Although that work was a milestone for the field, the transmission efficiency achieved was too low for QKD to be carried out in practical conditions. In particular, because only a finite number of states can be transmitted during a short data-collection window, the many errors involved prevented a secret key from being extracted. Taking into account the use of a finite number of transmitted states is crucial for achieving security, especially in the case of a satellite-based experiment, in which data are collected only during the brief time the satellite is visible from the ground stations.

Yin et al. remedied this problem by implementing major technological enhancements. These included installing highly efficient telescopes at the ground stations and optimizing equipment components at all stages of the optical path. The authors’ meticulous optimization also involved cutting-edge signal acquisition, pointing and tracking systems and synchronization techniques for both the satellite and the ground stations. Their efforts led to a fourfold increase in transmission efficiency compared with the previous experiment and, consequently, produced low enough error rates for a secret key to be extracted. The authors also verified the stability and reliability of their findings over multiple satellite orbits.

From a security perspective, this demonstration does not remove the need for trust in the receiving stations. Therefore, assumptions must be made about the internal workings of the devices in these stations. Yin et al. did two things to minimize the risk that these assumptions would not hold in practice. First, they used a systematic approach to tackling imperfections that might inadvertently leak information to a potential eavesdropper. Second, they used a range of solutions to actively control the properties of the photonic information carriers. Combined with security from this quantum approach that should be guaranteed against all possible attacks, this makes the authors’ result the most advanced QKD demonstration so far.

However, several shortcomings will need to be overcome for these findings to become relevant for truly practical high-security applications. For instance, the experiment produced keys at extremely low rates. Also, the experiment was carried out only at night, and using a wavelength that is incompatible with the optical-fibre networks used for telecommunication that would interface with space-based networks in infrastructures for global quantum communication. Moreover, QKD can be achieved only between ground stations that are visible simultaneously from the satellite.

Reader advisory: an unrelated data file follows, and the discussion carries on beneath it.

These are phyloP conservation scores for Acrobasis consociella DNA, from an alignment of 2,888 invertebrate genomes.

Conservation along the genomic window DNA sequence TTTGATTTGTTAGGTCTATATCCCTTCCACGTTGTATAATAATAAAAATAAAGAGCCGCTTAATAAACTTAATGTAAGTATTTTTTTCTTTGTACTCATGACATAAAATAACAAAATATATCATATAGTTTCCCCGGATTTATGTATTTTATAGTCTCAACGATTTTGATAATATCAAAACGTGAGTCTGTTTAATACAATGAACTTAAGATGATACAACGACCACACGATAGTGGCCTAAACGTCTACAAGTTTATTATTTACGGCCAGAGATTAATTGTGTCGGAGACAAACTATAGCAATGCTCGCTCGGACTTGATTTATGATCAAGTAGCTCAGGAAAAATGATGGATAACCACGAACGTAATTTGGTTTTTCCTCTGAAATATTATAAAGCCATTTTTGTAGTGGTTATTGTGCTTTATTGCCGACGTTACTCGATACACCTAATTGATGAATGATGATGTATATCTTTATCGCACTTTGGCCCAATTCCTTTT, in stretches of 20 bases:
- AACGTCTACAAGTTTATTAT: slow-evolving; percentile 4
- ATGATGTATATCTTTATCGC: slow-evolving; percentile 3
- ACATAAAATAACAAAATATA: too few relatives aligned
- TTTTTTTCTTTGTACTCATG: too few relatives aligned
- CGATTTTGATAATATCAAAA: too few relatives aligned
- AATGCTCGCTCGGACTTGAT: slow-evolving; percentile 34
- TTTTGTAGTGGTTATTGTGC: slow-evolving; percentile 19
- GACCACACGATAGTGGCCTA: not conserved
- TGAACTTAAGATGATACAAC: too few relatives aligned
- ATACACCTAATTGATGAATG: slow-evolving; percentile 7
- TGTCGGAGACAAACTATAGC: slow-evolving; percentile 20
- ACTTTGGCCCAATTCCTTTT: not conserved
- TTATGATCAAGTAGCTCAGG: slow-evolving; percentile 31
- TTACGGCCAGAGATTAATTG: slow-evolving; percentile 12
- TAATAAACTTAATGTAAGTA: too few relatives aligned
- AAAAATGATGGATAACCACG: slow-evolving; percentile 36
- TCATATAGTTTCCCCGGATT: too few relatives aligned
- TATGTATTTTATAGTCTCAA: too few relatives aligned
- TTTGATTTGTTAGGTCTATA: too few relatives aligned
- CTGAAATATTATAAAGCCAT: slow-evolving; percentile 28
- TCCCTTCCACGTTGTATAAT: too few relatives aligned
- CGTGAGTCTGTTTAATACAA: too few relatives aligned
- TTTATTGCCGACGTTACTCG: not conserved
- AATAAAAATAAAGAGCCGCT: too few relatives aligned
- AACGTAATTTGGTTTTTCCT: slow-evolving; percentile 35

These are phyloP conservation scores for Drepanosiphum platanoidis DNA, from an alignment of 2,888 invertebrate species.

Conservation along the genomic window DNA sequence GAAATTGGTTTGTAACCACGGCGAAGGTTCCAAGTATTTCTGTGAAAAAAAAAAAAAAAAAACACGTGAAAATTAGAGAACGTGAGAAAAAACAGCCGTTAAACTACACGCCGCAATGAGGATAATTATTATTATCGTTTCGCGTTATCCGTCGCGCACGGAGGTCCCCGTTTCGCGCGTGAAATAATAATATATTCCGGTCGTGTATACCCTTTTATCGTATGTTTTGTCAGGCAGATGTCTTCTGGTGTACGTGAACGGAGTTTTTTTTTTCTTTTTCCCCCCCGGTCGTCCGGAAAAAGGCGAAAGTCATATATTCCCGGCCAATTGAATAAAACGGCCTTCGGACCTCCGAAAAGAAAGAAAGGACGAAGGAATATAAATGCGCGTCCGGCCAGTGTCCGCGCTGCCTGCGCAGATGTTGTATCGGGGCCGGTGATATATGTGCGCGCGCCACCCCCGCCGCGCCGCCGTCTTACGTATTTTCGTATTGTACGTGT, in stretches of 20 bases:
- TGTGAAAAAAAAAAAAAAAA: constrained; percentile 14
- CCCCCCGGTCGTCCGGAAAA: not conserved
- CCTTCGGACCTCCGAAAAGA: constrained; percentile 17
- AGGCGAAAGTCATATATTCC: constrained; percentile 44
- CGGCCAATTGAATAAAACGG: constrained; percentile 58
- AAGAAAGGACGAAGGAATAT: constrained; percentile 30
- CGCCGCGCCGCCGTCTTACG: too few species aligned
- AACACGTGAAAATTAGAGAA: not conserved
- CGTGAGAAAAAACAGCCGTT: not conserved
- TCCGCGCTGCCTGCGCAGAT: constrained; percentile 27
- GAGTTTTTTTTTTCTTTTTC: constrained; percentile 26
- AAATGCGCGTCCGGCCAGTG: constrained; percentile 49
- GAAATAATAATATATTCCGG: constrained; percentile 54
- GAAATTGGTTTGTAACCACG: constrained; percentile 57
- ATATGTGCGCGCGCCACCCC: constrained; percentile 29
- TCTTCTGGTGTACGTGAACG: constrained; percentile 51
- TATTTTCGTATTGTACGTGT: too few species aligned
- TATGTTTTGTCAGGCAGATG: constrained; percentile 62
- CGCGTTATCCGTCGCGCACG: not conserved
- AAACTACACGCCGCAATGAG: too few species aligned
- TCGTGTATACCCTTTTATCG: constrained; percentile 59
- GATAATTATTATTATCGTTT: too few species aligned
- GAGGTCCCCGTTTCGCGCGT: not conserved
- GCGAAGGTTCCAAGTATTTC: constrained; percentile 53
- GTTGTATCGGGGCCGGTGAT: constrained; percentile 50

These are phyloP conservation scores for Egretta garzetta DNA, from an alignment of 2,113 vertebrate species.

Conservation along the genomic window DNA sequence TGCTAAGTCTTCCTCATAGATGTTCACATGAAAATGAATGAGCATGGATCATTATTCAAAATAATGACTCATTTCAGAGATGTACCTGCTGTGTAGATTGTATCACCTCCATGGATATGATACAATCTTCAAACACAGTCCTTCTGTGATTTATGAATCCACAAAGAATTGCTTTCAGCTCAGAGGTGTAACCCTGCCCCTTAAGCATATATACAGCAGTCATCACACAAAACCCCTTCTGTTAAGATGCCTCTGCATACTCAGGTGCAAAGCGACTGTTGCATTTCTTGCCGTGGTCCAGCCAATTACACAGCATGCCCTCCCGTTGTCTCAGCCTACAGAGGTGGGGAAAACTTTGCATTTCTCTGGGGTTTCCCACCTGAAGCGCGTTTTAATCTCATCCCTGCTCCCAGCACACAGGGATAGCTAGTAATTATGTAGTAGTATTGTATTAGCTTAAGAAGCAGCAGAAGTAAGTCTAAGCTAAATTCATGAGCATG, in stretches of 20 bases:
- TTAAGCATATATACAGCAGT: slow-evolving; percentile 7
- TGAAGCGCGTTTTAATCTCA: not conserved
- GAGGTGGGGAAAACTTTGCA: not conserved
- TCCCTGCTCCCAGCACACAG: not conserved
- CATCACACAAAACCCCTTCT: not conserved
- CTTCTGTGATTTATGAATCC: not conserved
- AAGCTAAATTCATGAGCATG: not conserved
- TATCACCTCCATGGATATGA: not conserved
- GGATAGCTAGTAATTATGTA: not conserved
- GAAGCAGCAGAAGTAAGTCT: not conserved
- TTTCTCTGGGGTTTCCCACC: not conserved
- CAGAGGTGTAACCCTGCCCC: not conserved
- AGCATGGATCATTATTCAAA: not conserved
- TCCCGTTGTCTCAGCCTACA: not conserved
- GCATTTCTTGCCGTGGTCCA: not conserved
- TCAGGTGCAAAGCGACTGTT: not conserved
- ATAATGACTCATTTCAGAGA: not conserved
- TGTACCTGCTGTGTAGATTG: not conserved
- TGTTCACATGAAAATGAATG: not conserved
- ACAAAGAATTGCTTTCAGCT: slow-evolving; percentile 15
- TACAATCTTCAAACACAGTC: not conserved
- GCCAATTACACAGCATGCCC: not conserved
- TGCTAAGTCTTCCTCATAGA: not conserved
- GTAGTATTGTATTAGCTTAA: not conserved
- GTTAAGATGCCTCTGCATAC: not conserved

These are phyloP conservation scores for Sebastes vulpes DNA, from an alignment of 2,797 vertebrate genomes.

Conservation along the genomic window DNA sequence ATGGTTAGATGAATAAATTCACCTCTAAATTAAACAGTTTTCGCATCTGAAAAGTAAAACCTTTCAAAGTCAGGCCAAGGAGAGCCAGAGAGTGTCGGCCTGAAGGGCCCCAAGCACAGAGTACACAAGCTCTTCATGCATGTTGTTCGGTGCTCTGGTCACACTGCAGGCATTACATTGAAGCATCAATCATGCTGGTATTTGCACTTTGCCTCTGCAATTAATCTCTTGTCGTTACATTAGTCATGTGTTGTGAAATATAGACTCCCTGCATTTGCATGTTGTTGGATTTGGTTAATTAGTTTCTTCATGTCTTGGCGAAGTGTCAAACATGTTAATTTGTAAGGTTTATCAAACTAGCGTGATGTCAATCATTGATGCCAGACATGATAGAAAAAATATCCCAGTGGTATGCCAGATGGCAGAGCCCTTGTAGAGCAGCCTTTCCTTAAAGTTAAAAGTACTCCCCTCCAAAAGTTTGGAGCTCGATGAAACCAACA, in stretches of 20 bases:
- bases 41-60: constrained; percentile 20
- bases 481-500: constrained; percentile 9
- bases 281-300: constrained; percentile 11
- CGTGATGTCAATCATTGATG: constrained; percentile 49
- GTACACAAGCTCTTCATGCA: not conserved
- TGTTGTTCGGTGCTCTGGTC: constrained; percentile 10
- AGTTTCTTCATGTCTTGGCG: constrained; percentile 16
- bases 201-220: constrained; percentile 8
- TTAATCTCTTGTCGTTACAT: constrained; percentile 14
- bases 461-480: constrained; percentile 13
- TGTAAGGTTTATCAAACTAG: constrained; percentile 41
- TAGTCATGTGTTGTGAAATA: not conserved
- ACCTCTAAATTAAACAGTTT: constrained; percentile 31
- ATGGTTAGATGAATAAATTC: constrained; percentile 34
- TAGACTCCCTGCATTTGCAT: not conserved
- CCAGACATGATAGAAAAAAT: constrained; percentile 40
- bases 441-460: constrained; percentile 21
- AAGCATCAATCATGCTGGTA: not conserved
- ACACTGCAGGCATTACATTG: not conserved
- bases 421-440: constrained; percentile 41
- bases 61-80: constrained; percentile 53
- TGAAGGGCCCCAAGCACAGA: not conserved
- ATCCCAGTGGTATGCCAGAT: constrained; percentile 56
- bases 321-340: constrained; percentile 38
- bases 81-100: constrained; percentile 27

Progress in all these areas requires the development of high-performance devices operating at a longer wavelength than that used in this work, the use of satellites in higher orbits than that of Micius and — in the long term —integration of the demonstrated technology with quantum repeaters and other promising architectures allowing for untrusted nodes13. Such advances would then unlock the full potential of quantum technologies for executing cryptographic tasks at a global scale.

Nature 582, 494-495 (2020)


  1. 1.

    Yin, J. et al. Nature (2020).

  2. 2.

    Diamanti, E., Lo, H.-K., Qi, B. & Yuan, Z. npj Quantum Inf. 2, 16025 (2016).

  3. 3.

    Boaron, A. et al. Phys. Rev. Lett. 121, 190502 (2018).

  4. 4.

    Liao, S.-K. et al. Nature 549, 43–47 (2017).

  5. 5.

    Peev, M. et al. N. J. Phys. 11, 075001 (2009).

  6. 6.

    Liao, S.-K. et al. Phys. Rev. Lett. 120, 030501 (2018).

  7. 7.

    Bhaskar, M. K. et al. Nature 580, 60–64 (2020).

  8. 8.

    Aktas, D. et al. Laser Photon. Rev. 10, 451–457 (2016).

  9. 9.

    Wengerowsky, S. et al. Proc. Natl Acad. Sci. USA 116, 6684–6688 (2019).

  10. 10.

    Yin, J. et al. Science 356, 1140–1144 (2017).

  11. 11.

    Ekert, A. K. Phys. Rev. Lett. 67, 661–663 (1991).

  12. 12.

    Bennett, C. H., Brassard, G. & Mermin, N. D. Phys. Rev. Lett. 68, 557–559 (1992).

  13. 13.

    Lo, H.-K., Curty, M. & Qi. B. Phys. Rev. Lett. 108, 130503 (2012).

Download references

Nature Briefing

An essential round-up of science news, opinion and analysis, delivered to your inbox every weekday.


Sign up to Nature Briefing

An essential round-up of science news, opinion and analysis, delivered to your inbox every weekday.

Nature Briefing

Sign up for the Nature Briefing newsletter — what matters in science, free to your inbox daily.

Get the most important science stories of the day, free in your inbox. Sign up for Nature Briefing